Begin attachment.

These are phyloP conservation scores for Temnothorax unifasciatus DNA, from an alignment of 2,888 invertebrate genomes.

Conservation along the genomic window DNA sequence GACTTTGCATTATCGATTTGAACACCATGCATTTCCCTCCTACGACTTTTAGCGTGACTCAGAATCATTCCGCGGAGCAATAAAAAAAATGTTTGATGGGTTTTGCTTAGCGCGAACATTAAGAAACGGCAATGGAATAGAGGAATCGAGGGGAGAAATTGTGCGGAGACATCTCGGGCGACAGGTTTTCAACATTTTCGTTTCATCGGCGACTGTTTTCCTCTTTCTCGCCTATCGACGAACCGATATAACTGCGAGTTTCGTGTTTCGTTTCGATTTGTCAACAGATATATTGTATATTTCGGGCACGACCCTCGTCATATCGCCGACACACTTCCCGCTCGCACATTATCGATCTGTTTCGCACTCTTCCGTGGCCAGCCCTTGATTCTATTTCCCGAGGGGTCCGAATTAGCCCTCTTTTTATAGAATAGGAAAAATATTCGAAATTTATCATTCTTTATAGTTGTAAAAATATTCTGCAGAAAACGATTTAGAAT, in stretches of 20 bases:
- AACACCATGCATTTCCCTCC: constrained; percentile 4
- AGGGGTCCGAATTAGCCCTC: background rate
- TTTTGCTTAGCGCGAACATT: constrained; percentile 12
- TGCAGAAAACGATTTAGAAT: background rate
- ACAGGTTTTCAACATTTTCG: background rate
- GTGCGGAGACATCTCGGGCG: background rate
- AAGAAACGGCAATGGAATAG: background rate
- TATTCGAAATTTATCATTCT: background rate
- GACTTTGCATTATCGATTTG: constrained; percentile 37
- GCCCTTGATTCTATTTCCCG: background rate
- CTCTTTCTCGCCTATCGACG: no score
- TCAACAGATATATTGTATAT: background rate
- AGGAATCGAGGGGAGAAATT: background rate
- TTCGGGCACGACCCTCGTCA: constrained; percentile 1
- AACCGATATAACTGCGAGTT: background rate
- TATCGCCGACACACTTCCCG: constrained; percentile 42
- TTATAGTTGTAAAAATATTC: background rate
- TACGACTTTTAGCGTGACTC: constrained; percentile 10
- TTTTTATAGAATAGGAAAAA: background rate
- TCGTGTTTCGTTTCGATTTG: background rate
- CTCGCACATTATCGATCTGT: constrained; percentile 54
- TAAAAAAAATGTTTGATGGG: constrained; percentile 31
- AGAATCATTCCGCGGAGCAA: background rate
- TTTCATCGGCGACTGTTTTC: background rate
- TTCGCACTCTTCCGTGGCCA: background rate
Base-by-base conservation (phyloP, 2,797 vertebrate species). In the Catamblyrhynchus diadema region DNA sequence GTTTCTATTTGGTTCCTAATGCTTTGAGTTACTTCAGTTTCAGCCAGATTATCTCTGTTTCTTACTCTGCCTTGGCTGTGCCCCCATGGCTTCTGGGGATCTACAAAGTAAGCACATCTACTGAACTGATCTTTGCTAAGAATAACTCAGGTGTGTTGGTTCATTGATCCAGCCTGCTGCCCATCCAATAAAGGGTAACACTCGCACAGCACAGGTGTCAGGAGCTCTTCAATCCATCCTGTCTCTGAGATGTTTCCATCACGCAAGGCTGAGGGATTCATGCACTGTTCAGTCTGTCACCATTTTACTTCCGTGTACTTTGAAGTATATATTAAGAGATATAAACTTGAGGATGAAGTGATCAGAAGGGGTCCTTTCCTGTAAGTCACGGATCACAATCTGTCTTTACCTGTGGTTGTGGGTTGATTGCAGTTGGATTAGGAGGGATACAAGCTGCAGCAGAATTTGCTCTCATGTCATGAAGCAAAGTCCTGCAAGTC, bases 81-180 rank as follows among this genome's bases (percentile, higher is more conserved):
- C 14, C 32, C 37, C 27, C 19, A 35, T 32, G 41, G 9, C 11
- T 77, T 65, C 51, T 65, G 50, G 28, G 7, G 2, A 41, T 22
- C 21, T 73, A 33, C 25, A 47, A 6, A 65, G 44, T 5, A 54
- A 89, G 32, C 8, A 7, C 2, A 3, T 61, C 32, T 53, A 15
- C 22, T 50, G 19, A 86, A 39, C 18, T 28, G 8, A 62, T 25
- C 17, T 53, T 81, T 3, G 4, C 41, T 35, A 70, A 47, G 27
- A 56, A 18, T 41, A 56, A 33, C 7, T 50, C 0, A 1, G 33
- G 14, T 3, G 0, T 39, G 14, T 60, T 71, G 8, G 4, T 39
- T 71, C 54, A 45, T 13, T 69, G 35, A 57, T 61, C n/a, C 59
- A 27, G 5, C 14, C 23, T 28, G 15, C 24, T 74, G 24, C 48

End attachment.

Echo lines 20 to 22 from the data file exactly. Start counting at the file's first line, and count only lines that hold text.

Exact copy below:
- TACGACTTTTAGCGTGACTC: constrained; percentile 10
- TTTTTATAGAATAGGAAAAA: background rate
- TCGTGTTTCGTTTCGATTTG: background rate